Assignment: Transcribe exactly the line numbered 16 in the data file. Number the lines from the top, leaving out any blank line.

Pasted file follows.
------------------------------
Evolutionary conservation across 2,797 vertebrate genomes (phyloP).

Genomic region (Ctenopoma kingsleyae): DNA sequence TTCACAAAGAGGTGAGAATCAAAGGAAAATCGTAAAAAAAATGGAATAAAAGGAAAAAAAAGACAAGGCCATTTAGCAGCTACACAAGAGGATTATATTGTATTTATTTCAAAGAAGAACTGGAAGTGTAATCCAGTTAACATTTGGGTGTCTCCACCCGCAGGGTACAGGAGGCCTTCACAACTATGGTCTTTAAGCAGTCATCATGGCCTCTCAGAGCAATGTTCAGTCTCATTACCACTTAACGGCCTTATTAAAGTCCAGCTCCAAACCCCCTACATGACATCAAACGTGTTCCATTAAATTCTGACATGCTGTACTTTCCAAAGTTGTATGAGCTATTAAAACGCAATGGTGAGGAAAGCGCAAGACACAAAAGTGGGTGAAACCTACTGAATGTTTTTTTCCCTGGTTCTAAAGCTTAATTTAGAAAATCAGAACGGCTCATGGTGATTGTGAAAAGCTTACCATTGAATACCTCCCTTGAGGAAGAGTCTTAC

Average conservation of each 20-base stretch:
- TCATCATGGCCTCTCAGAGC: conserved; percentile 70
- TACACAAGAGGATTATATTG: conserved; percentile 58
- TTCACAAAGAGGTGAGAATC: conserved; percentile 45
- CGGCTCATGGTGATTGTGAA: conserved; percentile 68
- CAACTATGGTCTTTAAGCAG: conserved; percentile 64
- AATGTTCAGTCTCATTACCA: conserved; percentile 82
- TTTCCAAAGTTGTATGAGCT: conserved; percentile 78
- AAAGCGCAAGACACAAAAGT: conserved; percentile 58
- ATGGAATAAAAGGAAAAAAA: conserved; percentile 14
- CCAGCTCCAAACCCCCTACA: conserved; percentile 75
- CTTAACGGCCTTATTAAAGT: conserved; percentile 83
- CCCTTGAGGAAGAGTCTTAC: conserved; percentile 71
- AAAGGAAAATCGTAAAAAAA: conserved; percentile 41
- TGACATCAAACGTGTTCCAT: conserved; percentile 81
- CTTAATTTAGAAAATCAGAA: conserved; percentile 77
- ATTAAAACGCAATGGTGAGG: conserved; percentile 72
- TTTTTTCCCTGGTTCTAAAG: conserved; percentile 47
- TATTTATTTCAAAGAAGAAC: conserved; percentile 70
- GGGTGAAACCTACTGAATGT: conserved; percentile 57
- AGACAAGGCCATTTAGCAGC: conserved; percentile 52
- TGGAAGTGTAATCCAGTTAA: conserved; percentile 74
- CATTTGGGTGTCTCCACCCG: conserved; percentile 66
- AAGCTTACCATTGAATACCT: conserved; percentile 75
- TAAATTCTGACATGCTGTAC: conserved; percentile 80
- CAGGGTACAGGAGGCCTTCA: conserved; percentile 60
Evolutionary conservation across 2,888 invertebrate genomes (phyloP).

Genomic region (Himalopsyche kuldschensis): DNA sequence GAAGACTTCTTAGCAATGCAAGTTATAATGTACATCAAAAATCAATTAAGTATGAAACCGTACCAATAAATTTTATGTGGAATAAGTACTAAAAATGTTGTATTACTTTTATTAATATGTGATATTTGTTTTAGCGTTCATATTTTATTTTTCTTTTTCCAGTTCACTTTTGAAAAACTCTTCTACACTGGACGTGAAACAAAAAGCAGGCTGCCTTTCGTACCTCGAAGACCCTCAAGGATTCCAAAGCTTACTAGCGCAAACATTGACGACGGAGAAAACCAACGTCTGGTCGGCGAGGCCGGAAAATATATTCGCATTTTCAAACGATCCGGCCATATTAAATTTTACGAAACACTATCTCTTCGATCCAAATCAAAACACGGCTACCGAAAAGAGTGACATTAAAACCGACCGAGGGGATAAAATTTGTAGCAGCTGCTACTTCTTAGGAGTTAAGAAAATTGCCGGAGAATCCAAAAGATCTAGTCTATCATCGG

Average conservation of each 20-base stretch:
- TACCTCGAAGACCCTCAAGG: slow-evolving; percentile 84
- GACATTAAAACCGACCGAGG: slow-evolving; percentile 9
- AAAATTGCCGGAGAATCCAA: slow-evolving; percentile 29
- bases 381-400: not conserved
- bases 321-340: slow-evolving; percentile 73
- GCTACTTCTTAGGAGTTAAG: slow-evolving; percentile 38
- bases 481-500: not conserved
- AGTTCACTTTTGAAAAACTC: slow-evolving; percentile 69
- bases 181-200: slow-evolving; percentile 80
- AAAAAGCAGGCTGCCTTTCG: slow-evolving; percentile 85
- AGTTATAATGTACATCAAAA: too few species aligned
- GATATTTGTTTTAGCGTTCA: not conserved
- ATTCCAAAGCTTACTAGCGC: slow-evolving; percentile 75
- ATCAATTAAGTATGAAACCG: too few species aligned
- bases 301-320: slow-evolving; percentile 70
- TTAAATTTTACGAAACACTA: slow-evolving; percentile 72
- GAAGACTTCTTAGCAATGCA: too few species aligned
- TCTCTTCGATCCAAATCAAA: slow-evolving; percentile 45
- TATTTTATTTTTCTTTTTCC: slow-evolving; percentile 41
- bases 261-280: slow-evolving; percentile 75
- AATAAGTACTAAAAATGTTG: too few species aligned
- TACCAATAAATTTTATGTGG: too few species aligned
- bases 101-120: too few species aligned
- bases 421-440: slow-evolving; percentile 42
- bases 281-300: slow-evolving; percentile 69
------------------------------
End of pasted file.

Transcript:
- AAAGGAAAATCGTAAAAAAA: conserved; percentile 41